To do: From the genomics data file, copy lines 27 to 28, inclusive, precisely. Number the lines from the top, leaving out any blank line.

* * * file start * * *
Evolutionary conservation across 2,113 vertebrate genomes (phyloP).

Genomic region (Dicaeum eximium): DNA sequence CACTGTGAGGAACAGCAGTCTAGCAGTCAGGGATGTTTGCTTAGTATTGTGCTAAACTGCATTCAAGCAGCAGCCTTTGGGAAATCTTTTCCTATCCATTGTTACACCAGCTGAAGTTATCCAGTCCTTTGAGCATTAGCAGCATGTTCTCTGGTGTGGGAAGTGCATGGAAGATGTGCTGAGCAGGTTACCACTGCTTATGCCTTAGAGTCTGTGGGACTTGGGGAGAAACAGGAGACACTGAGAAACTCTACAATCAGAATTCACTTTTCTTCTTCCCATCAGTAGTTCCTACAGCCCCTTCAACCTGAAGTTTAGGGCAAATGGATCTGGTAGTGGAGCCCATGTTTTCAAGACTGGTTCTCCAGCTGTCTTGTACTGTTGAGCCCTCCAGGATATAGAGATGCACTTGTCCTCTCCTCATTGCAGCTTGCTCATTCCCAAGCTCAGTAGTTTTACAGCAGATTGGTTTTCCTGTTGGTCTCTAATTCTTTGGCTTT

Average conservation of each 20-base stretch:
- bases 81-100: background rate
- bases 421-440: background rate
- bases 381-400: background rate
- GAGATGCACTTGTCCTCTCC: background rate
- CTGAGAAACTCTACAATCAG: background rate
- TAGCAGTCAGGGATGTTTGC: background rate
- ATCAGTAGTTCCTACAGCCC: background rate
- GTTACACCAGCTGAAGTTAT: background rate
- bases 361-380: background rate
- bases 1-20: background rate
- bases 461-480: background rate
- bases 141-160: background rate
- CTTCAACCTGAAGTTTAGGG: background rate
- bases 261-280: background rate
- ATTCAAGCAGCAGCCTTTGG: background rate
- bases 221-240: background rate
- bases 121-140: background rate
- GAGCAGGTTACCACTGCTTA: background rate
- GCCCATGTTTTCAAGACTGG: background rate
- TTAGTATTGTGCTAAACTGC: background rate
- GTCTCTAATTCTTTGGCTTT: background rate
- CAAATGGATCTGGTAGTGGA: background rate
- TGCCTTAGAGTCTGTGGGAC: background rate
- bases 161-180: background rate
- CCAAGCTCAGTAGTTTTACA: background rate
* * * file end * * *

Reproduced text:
- bases 161-180: background rate
- CCAAGCTCAGTAGTTTTACA: background rate